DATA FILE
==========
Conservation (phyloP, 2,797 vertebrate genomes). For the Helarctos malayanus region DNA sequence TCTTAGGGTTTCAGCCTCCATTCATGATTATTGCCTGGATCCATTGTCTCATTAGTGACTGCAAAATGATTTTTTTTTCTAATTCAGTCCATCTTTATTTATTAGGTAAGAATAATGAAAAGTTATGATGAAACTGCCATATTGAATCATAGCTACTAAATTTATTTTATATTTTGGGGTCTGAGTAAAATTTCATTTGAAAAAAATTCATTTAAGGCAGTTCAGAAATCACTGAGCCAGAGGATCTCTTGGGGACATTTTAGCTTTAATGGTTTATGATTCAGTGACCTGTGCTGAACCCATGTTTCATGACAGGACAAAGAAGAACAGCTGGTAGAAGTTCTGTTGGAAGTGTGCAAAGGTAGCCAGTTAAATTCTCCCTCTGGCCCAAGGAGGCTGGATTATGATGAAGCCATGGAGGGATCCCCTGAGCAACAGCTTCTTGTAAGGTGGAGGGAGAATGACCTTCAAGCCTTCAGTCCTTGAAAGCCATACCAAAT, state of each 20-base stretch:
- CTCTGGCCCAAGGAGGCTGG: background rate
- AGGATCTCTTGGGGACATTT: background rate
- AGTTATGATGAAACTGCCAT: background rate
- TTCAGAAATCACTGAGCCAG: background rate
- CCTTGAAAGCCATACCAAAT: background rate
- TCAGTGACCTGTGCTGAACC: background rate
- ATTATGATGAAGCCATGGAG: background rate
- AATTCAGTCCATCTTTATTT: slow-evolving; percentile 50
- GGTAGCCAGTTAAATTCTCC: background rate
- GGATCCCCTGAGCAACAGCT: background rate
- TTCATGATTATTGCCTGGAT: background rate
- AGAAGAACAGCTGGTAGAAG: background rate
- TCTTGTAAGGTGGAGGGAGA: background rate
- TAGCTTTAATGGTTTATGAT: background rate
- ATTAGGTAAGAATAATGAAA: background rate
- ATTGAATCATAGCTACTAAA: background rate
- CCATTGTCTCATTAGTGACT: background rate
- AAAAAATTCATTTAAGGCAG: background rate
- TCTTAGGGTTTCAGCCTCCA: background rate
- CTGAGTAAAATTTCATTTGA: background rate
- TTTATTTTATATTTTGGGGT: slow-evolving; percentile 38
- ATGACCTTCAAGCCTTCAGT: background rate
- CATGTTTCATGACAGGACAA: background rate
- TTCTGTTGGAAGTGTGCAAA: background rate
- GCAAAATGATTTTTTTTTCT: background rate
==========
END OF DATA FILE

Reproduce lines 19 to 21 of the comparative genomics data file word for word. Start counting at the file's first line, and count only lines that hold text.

- AAAAAATTCATTTAAGGCAG: background rate
- TCTTAGGGTTTCAGCCTCCA: background rate
- CTGAGTAAAATTTCATTTGA: background rate